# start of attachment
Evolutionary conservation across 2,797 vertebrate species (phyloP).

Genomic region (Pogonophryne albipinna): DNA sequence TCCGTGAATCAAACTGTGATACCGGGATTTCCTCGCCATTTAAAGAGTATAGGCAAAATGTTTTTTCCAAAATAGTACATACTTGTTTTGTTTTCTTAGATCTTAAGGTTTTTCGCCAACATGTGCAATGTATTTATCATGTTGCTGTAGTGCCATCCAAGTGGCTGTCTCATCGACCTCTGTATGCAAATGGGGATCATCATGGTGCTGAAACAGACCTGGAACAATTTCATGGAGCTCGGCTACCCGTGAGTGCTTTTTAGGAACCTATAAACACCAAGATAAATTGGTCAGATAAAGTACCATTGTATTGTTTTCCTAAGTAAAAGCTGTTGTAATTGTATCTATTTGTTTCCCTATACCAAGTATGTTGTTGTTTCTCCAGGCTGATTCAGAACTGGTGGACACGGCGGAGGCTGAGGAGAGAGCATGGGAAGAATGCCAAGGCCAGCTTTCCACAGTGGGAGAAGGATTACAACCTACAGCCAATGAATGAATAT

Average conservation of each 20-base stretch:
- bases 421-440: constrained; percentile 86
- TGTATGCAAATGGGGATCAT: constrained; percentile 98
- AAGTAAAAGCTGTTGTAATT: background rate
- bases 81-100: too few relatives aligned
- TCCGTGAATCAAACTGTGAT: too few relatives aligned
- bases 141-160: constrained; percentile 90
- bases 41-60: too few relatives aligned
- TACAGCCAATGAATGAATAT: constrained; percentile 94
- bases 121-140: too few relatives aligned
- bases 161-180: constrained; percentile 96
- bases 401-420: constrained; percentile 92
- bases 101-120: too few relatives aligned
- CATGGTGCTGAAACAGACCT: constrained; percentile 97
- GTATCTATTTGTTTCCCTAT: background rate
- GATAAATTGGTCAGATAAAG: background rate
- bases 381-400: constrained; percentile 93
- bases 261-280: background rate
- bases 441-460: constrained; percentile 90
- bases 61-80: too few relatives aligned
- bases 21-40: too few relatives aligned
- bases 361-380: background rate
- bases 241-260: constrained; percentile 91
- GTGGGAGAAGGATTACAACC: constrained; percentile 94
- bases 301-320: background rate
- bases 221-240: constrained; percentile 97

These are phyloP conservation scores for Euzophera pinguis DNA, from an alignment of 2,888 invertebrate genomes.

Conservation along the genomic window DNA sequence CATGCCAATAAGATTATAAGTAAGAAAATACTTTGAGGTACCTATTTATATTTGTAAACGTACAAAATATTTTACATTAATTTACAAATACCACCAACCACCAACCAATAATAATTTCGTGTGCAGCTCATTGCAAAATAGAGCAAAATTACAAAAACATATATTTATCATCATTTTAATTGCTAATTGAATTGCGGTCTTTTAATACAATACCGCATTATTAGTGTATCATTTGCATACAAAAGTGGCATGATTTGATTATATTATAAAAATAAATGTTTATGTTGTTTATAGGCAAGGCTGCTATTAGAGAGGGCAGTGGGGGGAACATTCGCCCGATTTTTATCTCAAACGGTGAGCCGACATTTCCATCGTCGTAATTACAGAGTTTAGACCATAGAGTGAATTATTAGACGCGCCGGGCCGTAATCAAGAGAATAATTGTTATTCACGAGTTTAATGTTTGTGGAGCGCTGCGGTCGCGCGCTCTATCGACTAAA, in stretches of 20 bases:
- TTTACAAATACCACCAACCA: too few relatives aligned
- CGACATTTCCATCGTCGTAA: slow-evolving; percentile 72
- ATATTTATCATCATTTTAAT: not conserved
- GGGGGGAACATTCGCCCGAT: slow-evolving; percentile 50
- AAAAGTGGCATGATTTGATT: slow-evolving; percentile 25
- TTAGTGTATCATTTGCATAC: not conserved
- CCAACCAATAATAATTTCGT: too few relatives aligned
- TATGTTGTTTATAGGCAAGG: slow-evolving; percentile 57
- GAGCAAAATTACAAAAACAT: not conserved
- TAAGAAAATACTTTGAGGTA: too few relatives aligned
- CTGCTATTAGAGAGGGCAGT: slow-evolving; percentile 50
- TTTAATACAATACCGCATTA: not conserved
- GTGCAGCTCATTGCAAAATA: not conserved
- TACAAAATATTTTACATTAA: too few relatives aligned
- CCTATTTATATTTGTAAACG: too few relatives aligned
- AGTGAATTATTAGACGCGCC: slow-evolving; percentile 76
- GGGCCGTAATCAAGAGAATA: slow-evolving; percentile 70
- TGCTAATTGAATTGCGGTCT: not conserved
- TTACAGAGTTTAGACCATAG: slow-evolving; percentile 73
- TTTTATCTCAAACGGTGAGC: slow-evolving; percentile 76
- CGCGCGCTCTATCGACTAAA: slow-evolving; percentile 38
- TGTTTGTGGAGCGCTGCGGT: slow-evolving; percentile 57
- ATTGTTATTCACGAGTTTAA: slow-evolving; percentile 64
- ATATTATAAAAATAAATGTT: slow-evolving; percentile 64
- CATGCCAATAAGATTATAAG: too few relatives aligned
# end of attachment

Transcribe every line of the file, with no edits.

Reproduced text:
Evolutionary conservation across 2,797 vertebrate species (phyloP).

Genomic region (Pogonophryne albipinna): DNA sequence TCCGTGAATCAAACTGTGATACCGGGATTTCCTCGCCATTTAAAGAGTATAGGCAAAATGTTTTTTCCAAAATAGTACATACTTGTTTTGTTTTCTTAGATCTTAAGGTTTTTCGCCAACATGTGCAATGTATTTATCATGTTGCTGTAGTGCCATCCAAGTGGCTGTCTCATCGACCTCTGTATGCAAATGGGGATCATCATGGTGCTGAAACAGACCTGGAACAATTTCATGGAGCTCGGCTACCCGTGAGTGCTTTTTAGGAACCTATAAACACCAAGATAAATTGGTCAGATAAAGTACCATTGTATTGTTTTCCTAAGTAAAAGCTGTTGTAATTGTATCTATTTGTTTCCCTATACCAAGTATGTTGTTGTTTCTCCAGGCTGATTCAGAACTGGTGGACACGGCGGAGGCTGAGGAGAGAGCATGGGAAGAATGCCAAGGCCAGCTTTCCACAGTGGGAGAAGGATTACAACCTACAGCCAATGAATGAATAT

Average conservation of each 20-base stretch:
- bases 421-440: constrained; percentile 86
- TGTATGCAAATGGGGATCAT: constrained; percentile 98
- AAGTAAAAGCTGTTGTAATT: background rate
- bases 81-100: too few relatives aligned
- TCCGTGAATCAAACTGTGAT: too few relatives aligned
- bases 141-160: constrained; percentile 90
- bases 41-60: too few relatives aligned
- TACAGCCAATGAATGAATAT: constrained; percentile 94
- bases 121-140: too few relatives aligned
- bases 161-180: constrained; percentile 96
- bases 401-420: constrained; percentile 92
- bases 101-120: too few relatives aligned
- CATGGTGCTGAAACAGACCT: constrained; percentile 97
- GTATCTATTTGTTTCCCTAT: background rate
- GATAAATTGGTCAGATAAAG: background rate
- bases 381-400: constrained; percentile 93
- bases 261-280: background rate
- bases 441-460: constrained; percentile 90
- bases 61-80: too few relatives aligned
- bases 21-40: too few relatives aligned
- bases 361-380: background rate
- bases 241-260: constrained; percentile 91
- GTGGGAGAAGGATTACAACC: constrained; percentile 94
- bases 301-320: background rate
- bases 221-240: constrained; percentile 97

These are phyloP conservation scores for Euzophera pinguis DNA, from an alignment of 2,888 invertebrate genomes.

Conservation along the genomic window DNA sequence CATGCCAATAAGATTATAAGTAAGAAAATACTTTGAGGTACCTATTTATATTTGTAAACGTACAAAATATTTTACATTAATTTACAAATACCACCAACCACCAACCAATAATAATTTCGTGTGCAGCTCATTGCAAAATAGAGCAAAATTACAAAAACATATATTTATCATCATTTTAATTGCTAATTGAATTGCGGTCTTTTAATACAATACCGCATTATTAGTGTATCATTTGCATACAAAAGTGGCATGATTTGATTATATTATAAAAATAAATGTTTATGTTGTTTATAGGCAAGGCTGCTATTAGAGAGGGCAGTGGGGGGAACATTCGCCCGATTTTTATCTCAAACGGTGAGCCGACATTTCCATCGTCGTAATTACAGAGTTTAGACCATAGAGTGAATTATTAGACGCGCCGGGCCGTAATCAAGAGAATAATTGTTATTCACGAGTTTAATGTTTGTGGAGCGCTGCGGTCGCGCGCTCTATCGACTAAA, in stretches of 20 bases:
- TTTACAAATACCACCAACCA: too few relatives aligned
- CGACATTTCCATCGTCGTAA: slow-evolving; percentile 72
- ATATTTATCATCATTTTAAT: not conserved
- GGGGGGAACATTCGCCCGAT: slow-evolving; percentile 50
- AAAAGTGGCATGATTTGATT: slow-evolving; percentile 25
- TTAGTGTATCATTTGCATAC: not conserved
- CCAACCAATAATAATTTCGT: too few relatives aligned
- TATGTTGTTTATAGGCAAGG: slow-evolving; percentile 57
- GAGCAAAATTACAAAAACAT: not conserved
- TAAGAAAATACTTTGAGGTA: too few relatives aligned
- CTGCTATTAGAGAGGGCAGT: slow-evolving; percentile 50
- TTTAATACAATACCGCATTA: not conserved
- GTGCAGCTCATTGCAAAATA: not conserved
- TACAAAATATTTTACATTAA: too few relatives aligned
- CCTATTTATATTTGTAAACG: too few relatives aligned
- AGTGAATTATTAGACGCGCC: slow-evolving; percentile 76
- GGGCCGTAATCAAGAGAATA: slow-evolving; percentile 70
- TGCTAATTGAATTGCGGTCT: not conserved
- TTACAGAGTTTAGACCATAG: slow-evolving; percentile 73
- TTTTATCTCAAACGGTGAGC: slow-evolving; percentile 76
- CGCGCGCTCTATCGACTAAA: slow-evolving; percentile 38
- TGTTTGTGGAGCGCTGCGGT: slow-evolving; percentile 57
- ATTGTTATTCACGAGTTTAA: slow-evolving; percentile 64
- ATATTATAAAAATAAATGTT: slow-evolving; percentile 64
- CATGCCAATAAGATTATAAG: too few relatives aligned